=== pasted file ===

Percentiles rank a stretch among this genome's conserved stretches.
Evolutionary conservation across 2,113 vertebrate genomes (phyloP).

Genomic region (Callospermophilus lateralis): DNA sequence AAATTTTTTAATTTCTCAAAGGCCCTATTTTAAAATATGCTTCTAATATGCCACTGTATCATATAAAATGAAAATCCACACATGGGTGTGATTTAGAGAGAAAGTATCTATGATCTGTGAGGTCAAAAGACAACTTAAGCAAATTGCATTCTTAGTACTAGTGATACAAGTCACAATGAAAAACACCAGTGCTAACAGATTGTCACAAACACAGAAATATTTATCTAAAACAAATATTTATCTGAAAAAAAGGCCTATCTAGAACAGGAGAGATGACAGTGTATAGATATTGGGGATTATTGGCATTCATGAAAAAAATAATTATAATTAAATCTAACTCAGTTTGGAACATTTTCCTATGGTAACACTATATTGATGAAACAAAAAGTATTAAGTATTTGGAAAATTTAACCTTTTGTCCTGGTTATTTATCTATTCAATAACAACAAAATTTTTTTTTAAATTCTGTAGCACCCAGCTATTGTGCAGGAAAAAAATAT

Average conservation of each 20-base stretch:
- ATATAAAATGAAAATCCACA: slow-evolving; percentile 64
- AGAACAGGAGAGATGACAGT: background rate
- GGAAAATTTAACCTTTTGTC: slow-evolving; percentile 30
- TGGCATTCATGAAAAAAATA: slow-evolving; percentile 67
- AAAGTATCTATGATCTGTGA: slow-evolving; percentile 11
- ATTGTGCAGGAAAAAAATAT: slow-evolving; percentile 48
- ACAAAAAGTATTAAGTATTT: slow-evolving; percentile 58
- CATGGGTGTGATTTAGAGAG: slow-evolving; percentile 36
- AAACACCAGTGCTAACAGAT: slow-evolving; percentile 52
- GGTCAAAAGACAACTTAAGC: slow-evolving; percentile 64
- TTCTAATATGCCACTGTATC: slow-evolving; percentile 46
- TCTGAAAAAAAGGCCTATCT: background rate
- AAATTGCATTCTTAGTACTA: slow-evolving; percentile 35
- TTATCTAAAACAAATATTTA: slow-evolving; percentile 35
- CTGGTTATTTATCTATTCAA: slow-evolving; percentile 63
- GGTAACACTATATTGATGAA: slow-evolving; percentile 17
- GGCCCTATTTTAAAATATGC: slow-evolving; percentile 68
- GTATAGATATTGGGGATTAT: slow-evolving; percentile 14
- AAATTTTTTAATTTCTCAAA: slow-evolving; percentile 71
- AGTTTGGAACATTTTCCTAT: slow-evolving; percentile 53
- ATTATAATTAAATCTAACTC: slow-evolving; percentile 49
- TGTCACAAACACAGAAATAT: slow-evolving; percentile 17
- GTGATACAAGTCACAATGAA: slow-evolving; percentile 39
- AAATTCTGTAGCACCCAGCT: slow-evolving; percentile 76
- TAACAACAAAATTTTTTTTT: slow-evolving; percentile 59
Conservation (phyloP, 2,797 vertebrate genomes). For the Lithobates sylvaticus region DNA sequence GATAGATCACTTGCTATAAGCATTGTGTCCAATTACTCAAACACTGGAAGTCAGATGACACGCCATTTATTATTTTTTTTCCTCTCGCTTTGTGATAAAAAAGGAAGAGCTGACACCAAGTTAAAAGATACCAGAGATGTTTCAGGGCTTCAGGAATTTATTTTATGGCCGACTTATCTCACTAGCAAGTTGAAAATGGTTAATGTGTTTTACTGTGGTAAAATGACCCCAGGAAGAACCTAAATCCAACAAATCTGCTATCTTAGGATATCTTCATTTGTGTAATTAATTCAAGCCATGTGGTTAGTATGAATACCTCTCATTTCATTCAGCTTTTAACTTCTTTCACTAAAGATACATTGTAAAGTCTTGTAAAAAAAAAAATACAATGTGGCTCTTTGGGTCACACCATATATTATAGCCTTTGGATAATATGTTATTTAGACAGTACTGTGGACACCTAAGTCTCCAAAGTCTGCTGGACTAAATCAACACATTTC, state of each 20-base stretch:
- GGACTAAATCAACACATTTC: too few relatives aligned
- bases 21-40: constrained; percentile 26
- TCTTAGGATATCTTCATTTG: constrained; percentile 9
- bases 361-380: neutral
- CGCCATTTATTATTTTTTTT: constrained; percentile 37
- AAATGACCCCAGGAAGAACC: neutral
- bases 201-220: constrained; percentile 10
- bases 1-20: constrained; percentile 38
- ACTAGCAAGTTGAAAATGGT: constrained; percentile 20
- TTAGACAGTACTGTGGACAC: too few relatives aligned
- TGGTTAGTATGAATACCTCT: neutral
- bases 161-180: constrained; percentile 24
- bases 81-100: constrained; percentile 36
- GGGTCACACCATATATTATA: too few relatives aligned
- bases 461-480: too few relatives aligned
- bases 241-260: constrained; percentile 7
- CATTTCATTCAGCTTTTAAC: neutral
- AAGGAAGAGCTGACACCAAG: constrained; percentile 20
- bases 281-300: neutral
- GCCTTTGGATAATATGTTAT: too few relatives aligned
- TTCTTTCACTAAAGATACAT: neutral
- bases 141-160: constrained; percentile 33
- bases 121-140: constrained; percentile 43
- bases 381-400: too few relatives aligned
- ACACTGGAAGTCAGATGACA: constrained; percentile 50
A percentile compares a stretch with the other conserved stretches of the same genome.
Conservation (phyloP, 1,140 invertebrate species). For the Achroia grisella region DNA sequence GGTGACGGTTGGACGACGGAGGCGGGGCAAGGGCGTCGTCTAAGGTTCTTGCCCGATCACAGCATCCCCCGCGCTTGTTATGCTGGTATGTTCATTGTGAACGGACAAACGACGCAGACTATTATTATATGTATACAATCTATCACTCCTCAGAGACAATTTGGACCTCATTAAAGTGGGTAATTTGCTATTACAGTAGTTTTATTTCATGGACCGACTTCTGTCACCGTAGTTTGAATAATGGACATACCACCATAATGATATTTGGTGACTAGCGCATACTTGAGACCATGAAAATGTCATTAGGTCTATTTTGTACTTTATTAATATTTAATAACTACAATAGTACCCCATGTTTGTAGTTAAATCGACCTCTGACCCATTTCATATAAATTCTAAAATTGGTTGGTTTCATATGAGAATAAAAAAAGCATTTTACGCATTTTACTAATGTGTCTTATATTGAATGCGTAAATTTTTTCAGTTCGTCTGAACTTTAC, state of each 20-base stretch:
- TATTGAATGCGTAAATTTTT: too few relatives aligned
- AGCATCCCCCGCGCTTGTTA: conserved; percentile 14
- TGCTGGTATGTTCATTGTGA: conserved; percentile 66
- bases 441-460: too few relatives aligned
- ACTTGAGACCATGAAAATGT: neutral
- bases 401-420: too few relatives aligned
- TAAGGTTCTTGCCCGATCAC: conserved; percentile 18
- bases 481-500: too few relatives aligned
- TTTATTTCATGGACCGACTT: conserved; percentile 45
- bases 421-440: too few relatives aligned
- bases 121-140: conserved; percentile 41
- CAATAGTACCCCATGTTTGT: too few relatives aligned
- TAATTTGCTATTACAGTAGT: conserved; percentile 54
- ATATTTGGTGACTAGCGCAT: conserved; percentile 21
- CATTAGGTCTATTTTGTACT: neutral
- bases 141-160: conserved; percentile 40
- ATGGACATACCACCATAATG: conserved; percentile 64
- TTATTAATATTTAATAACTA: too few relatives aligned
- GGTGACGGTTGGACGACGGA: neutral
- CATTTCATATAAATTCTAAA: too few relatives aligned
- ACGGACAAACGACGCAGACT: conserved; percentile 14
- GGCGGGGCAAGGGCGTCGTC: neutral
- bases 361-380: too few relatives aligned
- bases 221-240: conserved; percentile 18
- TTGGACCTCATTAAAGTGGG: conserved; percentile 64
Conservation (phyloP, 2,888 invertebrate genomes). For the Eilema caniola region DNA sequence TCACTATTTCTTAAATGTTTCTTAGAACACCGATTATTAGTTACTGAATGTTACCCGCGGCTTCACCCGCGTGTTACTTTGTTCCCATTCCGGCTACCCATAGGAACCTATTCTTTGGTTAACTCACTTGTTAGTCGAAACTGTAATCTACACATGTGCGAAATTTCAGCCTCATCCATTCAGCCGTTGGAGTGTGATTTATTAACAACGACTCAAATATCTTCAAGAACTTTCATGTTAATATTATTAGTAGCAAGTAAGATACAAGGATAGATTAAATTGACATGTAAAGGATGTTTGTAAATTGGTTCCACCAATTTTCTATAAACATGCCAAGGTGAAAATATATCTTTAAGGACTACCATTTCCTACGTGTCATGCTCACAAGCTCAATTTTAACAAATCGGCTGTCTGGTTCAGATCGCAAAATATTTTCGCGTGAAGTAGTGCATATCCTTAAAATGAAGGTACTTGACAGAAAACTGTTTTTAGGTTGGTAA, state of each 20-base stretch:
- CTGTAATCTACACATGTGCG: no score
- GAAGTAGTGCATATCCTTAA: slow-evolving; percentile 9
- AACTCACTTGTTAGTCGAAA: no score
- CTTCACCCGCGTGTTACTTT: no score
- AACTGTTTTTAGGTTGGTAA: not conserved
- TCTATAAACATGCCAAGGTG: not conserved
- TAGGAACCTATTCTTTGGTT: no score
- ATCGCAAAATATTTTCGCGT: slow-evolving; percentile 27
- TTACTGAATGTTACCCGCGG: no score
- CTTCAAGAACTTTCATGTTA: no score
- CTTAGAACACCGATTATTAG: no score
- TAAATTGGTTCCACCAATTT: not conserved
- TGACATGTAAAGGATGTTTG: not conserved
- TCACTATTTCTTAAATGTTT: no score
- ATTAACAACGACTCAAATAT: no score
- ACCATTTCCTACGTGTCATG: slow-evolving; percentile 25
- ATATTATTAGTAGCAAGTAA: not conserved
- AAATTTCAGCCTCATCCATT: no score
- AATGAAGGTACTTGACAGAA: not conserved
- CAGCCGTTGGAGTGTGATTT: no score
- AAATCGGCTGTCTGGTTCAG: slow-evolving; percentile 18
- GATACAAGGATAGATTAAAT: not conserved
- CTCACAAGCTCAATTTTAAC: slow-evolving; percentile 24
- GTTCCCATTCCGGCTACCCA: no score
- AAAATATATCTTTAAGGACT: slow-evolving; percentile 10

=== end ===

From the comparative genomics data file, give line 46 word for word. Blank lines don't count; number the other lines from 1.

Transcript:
- bases 241-260: constrained; percentile 7